Nahum 3:1. Wo to the bloody city — Here God shows the cause of his bringing destruction on Nineveh, and overthrowing the Assyrian empire. And first, it is declared, that Nineveh was a city in which acts of cruelty abounded, and innocent blood was frequently shed; that it was also full of deceit, falsehood, and rapine; unjustly and continually increasing its riches by the plunder of the neighbouring countries, which had done them no injury.
Nahum 3:2-3. The noise of a whip, &c. — These verses are highly poetical; the prophet tells them, that he already hears the sound of the whips driving on the horses, and the rattling of the chariot wheels, &c., of their enemies coming against them. The horseman lifteth up both the bright sword, &c. — In the Hebrew it is, The horseman lifteth up the flame of the sword, and the lightning of the spear, which is more poetical than our rendering. The style of the whole passage is extremely fine; scarce any thing can be more picturesque, or strongly descriptive of a victorious army.
Nahum 3:4. Because of the multitude, &c. — That is, this judgment is executed upon Nineveh because of the multitude of her whoredoms, by which idolatrous rites seem to be meant, for they are generally called whoredoms in the Scripture. Nineveh is called a well-favoured harlot, because, by her example and influence, she drew in other places to practise the same idolatries and other vices of which she was guilty. That selleth nations through her whoredoms — That makes whole nations a prey to their enemies, by encouraging them to worship idols, and thereby exposing themselves to the wrath of God: or by teaching them the arts of softness and effeminacy, and so rendering them weak and defenceless. As the violence and injustice of the Ninevites had been represented under the emblem of a lion, the prophet here paints their irregularities, their idolatry, and corruption, under the idea of a prostitute enticing men to commit lewdness.
Nahum 3:5-7. Behold, I will discover thy skirts, &c., upon thy face — Nineveh, as a harlot, had been proud, and appeared beautiful and gay in the gifts of her lovers, but now God would deal with her according to her ways, would send her into captivity naked and bare, exposed to the greatest infamy, or would deal with her as inhuman soldiers deal with captive women. And I will show, &c. — I will expose thy shame to the world, a punishment often inflicted upon harlots: see note on Ezekiel 16:37. I will cast abominable filth upon thee — I will deprive thee of all thine ornaments, and cover thee with shame and reproach. And will set thee as a gazing-stock — I will make a public example of thee. All they that look upon thee shall flee from thee — As being affrighted at the sight of thy dismal condition, and not willing to lend thee any assistance. Who will bemoan her? &c. — Thou didst so offend all people in thy prosperity, that all will rejoice at thy fall, and none will be found to lament or condole with thee.
Nahum 3:8-10. Art thou better than populous No — Art thou in a better or safer condition; or hast thou more merit than the famous populous city of No? The Hebrew reads, No-ammon, the same city which is spoken of Jeremiah 46:25; and Ezekiel 30:15; where see the notes; and where our version reads, the multitude of No, as here, populous No. It is thought by some, that the place took its rise from Ham, by whose posterity Egypt was peopled, (thence called the land of Ham, Psalms 106:22,) and who was worshipped under the name of Jupiter-ammon. Accordingly the LXX. render it Diospolis, that is, the city of Jupiter. That was situate among the rivers — Which was defended by the river Nile on the one side, and the Red sea on the other, as by so many walls and ramparts. Ethiopia and Egypt were her strength — Their forces defended this city. And it was infinite — Houbigant renders the verse, The Ethiopians and Egyptians, who are innumerable, were her strength; the Africans and Libyans were her helpers. Yet was she carried away — It is evident that Nahum does not here foretel the destruction of No-ammon as an event yet to come, but speaks of it as a transaction past, although but lately. It therefore cannot be attributed to Nebuchadnezzar, for that would suppose it to have happened after the destruction of Nineveh, instead of before it. Dr. Prideaux, with more reason, believes that it was effected by Sennacherib, about three years before he besieged Jerusalem, in the time of Hezekiah. At that time Sevechus, the son of Sabaccon, or So, mentioned 2 Kings 17:4, was king both of Egypt and Ethiopia; so they are mentioned here as confederates, and Isaiah foretels that they should be vanquished by Sargon, or Sennacherib. They cast lots for her honourable men — Conquerors used to cast lots what captives should come to each man’s share: see note on Obadiah 1:11.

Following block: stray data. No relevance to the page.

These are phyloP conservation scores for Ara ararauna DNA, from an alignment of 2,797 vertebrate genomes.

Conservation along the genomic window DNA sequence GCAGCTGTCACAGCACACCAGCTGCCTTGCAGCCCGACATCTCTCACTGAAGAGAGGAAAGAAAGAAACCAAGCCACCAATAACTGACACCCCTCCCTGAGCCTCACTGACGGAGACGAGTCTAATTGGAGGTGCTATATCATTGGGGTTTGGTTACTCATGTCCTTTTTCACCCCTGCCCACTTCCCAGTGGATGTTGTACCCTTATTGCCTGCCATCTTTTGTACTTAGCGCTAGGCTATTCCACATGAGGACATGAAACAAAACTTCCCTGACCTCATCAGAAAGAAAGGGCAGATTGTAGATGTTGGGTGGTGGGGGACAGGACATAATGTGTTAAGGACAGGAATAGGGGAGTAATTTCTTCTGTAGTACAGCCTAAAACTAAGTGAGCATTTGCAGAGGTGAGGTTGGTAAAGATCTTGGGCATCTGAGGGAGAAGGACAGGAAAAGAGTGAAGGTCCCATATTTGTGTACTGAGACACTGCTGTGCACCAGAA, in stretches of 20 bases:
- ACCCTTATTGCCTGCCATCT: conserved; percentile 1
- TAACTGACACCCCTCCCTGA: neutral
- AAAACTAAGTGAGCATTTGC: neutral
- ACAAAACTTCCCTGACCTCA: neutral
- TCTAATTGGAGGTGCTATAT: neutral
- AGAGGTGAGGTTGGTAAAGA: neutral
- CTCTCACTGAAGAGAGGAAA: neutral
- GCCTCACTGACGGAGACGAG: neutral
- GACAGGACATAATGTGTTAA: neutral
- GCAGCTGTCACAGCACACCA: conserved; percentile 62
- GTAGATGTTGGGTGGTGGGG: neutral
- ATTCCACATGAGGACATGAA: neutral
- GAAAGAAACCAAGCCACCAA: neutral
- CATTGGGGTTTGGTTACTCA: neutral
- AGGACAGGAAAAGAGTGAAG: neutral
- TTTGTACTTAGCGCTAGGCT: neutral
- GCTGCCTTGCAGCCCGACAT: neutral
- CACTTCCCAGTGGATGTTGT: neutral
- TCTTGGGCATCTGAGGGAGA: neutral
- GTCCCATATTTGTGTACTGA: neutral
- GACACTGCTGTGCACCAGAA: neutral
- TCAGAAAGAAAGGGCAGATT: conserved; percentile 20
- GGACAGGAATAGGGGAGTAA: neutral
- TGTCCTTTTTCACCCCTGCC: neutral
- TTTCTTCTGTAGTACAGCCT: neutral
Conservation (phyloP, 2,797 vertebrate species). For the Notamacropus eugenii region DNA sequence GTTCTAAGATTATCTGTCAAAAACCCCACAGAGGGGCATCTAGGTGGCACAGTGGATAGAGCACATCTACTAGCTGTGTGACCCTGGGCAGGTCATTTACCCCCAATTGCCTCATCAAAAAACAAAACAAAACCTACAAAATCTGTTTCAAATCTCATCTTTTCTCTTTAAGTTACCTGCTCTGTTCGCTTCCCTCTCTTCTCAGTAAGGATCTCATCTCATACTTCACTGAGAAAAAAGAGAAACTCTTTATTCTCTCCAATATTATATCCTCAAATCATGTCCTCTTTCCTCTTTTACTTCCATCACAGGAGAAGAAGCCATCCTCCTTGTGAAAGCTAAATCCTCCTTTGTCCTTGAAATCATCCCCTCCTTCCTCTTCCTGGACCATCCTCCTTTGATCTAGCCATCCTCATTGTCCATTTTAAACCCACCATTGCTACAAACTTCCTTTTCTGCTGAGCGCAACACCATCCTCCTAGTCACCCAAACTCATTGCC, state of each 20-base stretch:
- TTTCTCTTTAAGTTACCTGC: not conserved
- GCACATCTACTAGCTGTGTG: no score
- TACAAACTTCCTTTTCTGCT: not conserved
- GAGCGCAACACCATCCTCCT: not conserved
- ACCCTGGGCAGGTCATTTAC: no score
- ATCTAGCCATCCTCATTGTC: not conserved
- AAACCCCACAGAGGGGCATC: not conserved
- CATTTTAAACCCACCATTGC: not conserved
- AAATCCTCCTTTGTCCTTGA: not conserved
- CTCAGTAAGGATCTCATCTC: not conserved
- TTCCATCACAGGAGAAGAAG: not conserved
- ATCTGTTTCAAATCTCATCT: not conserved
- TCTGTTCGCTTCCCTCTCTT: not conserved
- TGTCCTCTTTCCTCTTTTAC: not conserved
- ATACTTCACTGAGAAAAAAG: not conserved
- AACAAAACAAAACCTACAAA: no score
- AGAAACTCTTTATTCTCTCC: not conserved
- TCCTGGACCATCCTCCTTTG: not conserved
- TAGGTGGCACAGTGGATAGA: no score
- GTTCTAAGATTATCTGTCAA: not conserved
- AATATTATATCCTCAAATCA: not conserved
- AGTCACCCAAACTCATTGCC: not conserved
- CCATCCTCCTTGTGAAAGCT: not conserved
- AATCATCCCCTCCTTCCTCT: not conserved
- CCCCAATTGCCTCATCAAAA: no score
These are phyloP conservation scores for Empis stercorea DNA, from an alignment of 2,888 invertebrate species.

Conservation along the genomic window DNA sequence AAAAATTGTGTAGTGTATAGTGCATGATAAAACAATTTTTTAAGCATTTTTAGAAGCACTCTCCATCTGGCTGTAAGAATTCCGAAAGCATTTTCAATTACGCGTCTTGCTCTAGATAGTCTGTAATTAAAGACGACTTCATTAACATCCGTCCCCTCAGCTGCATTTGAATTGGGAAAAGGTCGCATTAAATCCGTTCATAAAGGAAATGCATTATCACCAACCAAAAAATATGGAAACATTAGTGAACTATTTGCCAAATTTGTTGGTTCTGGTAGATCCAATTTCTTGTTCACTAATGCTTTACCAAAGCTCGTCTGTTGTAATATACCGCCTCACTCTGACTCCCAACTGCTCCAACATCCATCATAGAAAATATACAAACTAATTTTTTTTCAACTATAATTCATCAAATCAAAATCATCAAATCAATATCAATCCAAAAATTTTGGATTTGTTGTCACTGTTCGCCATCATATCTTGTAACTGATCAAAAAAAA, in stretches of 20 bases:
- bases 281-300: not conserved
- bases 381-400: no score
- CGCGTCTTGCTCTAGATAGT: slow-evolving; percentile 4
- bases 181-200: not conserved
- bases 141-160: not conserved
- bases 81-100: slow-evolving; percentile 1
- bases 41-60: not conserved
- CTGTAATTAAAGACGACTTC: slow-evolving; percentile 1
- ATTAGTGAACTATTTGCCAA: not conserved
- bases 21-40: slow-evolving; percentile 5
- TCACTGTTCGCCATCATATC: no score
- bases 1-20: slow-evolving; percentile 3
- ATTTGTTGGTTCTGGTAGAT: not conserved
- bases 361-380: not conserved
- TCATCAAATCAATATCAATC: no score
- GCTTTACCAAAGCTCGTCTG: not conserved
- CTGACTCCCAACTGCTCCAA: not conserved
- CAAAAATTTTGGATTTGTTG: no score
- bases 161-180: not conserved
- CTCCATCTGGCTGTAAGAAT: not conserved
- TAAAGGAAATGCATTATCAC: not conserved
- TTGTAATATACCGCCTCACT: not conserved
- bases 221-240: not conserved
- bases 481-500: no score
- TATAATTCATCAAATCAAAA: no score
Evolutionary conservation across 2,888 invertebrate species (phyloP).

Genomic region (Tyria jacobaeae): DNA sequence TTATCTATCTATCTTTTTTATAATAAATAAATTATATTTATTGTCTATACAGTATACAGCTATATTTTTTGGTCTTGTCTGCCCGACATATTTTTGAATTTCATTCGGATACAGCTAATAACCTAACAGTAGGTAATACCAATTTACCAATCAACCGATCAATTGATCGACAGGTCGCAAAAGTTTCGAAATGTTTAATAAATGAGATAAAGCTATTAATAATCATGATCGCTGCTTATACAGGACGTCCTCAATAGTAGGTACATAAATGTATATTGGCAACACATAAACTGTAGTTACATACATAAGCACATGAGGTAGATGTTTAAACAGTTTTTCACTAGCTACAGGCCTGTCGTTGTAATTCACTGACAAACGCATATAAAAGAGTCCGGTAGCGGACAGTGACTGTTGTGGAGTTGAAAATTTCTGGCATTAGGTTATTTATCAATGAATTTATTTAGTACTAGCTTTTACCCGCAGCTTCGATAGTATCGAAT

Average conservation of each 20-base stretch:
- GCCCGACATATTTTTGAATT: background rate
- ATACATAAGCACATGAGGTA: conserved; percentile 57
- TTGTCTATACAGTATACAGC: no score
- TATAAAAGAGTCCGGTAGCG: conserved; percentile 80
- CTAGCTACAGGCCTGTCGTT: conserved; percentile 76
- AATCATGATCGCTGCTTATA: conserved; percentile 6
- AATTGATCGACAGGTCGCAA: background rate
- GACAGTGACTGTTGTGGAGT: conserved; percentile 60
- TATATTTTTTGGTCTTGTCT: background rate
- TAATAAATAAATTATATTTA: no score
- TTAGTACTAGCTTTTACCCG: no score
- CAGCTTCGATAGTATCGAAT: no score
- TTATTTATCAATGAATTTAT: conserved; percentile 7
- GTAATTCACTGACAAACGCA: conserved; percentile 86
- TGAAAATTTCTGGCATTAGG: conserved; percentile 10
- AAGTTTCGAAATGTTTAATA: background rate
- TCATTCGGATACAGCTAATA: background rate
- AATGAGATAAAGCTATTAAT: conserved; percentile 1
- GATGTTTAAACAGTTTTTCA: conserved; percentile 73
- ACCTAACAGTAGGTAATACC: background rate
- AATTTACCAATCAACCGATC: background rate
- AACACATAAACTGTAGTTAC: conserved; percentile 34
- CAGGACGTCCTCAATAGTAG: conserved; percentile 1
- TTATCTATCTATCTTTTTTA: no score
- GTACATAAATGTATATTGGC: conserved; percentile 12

Nahum 3:11-13. Thou also shalt be drunken — Thou shalt drink deep of the bitter cup of God’s displeasure. Thou shalt be hid, &c. — Thou shalt not dare to appear in the open field. Thou shalt seek strength because of the enemy — Thou shalt retire into thy strong holds, or fortified places, for fear of the enemy. All thy strong holds shall be like fig-trees — As figs when quite ripe drop off from the trees by the least shaking, so shall thy strong holds fall into the enemies’ hands upon the first assault. The gates of thy land shall be set wide open, &c. — The several passages, by which the enemy may invade thee, shall be open to them, either through fear or treachery, or shall be easily forced. The fire shall devour thy bars — With which the gates were shut and strengthened.
Nahum 3:14-15. Draw thee waters for the siege — Fill all thy cisterns, and draw the waters into the ditches. Go into the clay, &c. — Set thy brickmakers on work to prepare store of materials for thy fortifications. There shall the fire devour thee — After all that thou canst do, the fire of the enemy shall reach even thy inmost works, and their darts shall drive off the defenders of them. The sword shall cut thee off — The Hebrew word, which we render here sword, properly signifies any kind of dart; and this seems to be spoken of the fire, and missile weapons which the enemy should throw, in order to burn their inner works, or drive them from off them. It shall eat thee up like the canker-worm — The sword of the enemy shall destroy thee, as the canker-worm eats up the fruits of the earth. Or, as some interpret the expression, Thou shalt be devoured as the cankerworm is eaten up; because the Assyrians were wont to eat these kinds of worms, which were a species of locusts, which are still eaten in the eastern countries. Make thyself many as the canker-worm — Though thou multiply thine armies like locusts, or caterpillars, yet the enemy shall destroy them.